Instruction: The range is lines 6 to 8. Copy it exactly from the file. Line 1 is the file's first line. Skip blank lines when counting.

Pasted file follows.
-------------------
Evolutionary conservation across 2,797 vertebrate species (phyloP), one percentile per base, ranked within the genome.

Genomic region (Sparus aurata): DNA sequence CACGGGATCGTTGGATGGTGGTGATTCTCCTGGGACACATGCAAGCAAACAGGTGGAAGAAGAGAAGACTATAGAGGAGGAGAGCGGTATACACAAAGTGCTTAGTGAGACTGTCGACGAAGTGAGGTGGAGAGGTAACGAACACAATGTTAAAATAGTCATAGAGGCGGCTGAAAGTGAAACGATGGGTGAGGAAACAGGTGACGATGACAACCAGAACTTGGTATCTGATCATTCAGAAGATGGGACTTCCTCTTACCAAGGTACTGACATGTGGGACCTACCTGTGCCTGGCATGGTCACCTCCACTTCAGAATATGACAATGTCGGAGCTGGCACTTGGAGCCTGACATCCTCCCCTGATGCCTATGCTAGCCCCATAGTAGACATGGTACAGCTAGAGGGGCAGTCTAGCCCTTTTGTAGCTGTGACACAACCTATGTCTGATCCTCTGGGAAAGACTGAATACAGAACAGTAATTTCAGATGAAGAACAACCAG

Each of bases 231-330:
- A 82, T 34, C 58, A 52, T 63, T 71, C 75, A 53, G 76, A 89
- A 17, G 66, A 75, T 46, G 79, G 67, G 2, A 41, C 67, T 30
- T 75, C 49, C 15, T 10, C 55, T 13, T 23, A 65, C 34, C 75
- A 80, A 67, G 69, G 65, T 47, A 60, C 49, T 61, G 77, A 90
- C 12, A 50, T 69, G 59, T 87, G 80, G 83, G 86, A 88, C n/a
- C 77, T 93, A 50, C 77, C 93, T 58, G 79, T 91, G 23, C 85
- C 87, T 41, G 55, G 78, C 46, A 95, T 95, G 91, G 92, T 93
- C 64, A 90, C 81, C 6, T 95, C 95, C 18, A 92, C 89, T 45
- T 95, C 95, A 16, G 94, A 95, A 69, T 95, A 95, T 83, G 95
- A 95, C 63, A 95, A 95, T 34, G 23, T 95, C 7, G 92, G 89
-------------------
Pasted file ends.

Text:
- T 75, C 49, C 15, T 10, C 55, T 13, T 23, A 65, C 34, C 75
- A 80, A 67, G 69, G 65, T 47, A 60, C 49, T 61, G 77, A 90
- C 12, A 50, T 69, G 59, T 87, G 80, G 83, G 86, A 88, C n/a